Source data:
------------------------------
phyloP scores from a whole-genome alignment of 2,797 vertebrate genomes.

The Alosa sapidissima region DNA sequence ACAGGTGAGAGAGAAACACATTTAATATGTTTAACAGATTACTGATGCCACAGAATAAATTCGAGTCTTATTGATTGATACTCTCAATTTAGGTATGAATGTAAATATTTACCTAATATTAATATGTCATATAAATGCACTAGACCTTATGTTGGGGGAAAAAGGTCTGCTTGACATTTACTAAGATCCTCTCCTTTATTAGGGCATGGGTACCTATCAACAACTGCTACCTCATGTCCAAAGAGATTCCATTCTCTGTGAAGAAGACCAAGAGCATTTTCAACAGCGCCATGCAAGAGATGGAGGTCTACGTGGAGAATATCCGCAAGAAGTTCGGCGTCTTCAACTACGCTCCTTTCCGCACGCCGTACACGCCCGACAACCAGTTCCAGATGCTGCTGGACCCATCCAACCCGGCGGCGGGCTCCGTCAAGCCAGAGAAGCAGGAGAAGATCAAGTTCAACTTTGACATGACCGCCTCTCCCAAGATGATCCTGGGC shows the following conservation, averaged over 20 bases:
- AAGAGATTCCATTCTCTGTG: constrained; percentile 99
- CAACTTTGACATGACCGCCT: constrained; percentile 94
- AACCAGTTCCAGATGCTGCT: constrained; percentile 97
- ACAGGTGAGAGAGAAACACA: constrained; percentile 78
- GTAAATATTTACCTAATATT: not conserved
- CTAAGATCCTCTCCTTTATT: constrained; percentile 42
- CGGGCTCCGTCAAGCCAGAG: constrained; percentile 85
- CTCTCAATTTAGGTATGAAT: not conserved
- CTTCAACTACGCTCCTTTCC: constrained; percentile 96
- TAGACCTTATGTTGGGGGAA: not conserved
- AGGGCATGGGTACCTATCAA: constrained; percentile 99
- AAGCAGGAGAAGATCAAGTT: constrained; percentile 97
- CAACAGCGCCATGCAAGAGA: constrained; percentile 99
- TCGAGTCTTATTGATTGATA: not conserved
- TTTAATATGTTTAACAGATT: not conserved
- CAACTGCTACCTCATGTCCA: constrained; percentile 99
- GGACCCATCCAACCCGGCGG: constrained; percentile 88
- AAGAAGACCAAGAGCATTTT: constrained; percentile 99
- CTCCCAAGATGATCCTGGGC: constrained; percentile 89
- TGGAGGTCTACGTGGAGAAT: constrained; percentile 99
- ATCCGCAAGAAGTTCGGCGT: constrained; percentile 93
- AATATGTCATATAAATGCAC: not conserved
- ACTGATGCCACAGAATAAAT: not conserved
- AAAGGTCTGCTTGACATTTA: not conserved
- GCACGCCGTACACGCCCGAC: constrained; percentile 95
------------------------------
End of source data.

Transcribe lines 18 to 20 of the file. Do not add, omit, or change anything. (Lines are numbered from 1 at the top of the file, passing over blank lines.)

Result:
- CAACTGCTACCTCATGTCCA: constrained; percentile 99
- GGACCCATCCAACCCGGCGG: constrained; percentile 88
- AAGAAGACCAAGAGCATTTT: constrained; percentile 99